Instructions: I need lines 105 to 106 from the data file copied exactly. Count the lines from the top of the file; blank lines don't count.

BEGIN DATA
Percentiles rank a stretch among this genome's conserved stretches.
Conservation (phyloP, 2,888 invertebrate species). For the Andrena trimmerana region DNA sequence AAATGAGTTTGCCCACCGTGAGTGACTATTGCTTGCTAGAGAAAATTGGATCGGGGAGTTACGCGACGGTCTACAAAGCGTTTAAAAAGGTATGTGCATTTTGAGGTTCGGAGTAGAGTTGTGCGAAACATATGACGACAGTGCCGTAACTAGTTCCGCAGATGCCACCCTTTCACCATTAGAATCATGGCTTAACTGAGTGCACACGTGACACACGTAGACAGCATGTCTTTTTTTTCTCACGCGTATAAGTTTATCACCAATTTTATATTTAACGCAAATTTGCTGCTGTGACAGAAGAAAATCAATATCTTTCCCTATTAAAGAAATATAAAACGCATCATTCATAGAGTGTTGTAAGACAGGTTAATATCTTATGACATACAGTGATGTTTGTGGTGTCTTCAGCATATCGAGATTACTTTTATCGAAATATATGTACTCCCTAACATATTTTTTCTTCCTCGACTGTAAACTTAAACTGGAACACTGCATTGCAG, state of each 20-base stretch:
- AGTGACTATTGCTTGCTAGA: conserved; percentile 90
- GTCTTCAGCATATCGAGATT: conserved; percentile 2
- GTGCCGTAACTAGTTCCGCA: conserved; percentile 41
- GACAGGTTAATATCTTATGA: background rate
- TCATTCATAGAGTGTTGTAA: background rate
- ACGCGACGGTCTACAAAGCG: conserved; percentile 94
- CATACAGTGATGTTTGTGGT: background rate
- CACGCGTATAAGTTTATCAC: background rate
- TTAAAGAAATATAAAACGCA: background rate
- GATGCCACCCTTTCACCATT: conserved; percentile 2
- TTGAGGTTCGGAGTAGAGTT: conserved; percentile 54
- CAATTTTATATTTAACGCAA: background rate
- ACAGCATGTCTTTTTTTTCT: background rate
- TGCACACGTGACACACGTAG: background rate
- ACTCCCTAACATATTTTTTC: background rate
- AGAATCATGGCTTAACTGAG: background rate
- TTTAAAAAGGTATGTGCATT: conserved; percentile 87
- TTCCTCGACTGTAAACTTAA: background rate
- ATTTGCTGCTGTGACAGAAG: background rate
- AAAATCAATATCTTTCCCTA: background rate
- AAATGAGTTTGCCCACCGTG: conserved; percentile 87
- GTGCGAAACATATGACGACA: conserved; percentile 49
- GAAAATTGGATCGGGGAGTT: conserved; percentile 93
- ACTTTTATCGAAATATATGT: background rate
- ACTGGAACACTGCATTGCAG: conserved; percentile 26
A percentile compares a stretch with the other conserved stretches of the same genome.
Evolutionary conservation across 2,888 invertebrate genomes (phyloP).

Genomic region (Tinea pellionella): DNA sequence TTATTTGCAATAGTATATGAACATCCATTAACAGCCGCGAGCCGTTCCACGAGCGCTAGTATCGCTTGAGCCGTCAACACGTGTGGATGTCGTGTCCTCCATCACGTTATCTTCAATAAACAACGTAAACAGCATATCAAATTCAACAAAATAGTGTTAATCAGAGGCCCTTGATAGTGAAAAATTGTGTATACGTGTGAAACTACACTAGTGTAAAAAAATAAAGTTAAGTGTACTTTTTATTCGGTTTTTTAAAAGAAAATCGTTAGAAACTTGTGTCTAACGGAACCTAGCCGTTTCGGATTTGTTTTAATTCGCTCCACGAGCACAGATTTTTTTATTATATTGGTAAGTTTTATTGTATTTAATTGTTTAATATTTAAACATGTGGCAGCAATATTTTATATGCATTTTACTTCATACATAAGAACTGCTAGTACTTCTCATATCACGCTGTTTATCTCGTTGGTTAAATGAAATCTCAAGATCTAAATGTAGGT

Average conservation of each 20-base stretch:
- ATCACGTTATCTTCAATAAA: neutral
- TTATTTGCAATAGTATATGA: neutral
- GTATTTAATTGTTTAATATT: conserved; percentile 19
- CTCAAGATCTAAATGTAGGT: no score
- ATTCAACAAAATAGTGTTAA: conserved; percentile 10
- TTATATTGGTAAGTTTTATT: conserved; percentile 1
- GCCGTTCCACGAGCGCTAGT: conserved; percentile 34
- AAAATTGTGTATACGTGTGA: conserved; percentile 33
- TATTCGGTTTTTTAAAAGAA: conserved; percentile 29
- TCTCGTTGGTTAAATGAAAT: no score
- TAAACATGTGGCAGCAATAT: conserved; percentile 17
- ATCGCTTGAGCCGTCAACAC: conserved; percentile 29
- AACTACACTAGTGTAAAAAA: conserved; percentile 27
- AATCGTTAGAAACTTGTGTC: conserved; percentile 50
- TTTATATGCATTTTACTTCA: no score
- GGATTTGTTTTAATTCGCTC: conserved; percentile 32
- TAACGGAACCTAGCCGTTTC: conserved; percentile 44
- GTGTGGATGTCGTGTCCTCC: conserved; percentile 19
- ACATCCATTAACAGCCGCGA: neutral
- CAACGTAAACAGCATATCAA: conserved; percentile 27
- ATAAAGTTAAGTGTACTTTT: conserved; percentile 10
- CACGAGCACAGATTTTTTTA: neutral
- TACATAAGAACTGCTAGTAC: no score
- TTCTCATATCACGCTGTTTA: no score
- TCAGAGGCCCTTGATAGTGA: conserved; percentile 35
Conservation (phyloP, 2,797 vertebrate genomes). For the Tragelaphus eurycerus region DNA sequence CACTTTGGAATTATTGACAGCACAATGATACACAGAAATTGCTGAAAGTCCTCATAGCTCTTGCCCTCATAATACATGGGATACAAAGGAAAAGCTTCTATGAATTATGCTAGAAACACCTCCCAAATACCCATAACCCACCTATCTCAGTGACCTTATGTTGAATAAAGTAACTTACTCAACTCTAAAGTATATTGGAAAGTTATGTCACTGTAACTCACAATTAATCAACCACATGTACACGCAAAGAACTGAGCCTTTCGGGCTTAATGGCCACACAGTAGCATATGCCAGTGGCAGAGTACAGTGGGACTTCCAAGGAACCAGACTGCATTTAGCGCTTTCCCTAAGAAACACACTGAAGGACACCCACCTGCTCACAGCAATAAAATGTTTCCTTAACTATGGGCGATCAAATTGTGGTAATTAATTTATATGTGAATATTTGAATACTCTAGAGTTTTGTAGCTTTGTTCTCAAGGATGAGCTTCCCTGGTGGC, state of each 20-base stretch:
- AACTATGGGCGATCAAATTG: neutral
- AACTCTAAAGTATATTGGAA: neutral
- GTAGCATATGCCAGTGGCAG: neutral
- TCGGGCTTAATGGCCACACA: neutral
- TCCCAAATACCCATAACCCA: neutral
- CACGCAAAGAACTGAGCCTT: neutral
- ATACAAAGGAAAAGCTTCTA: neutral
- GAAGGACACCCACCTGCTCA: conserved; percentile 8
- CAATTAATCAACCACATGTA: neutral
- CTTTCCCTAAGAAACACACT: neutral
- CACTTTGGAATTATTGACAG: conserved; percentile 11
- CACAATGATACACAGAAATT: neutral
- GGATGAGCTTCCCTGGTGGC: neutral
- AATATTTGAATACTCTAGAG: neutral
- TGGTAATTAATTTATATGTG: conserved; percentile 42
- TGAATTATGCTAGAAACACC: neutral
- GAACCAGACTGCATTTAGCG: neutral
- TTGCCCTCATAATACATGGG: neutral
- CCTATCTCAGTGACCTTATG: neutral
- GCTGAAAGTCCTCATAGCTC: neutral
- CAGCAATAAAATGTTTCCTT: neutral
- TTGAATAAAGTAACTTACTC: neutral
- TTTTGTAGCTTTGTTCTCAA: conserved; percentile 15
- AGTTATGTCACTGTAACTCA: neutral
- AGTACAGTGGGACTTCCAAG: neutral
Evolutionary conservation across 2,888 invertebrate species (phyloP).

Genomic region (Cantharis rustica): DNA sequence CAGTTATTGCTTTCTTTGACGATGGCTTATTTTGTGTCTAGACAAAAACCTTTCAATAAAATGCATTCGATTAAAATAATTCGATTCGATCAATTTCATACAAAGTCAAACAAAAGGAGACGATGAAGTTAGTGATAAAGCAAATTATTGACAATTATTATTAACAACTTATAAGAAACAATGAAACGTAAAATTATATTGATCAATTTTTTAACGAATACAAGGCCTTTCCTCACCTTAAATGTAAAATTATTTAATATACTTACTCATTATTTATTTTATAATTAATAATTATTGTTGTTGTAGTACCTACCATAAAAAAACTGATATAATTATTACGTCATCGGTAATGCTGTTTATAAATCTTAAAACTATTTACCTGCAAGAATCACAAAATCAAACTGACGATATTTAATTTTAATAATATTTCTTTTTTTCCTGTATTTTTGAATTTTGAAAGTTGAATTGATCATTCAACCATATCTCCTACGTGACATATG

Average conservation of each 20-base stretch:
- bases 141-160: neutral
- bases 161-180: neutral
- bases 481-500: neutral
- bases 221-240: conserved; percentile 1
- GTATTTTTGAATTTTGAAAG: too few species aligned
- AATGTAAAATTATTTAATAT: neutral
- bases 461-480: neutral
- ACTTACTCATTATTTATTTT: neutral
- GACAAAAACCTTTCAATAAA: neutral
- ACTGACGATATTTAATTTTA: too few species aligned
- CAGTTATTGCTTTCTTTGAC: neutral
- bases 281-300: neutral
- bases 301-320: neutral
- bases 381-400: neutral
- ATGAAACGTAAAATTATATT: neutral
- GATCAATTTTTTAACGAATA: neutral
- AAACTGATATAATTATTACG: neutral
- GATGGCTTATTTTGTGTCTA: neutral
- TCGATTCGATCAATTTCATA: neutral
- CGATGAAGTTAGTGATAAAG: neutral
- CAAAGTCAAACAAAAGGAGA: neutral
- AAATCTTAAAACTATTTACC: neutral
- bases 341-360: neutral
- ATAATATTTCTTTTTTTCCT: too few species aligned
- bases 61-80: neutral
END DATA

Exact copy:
- CGATGAAGTTAGTGATAAAG: neutral
- CAAAGTCAAACAAAAGGAGA: neutral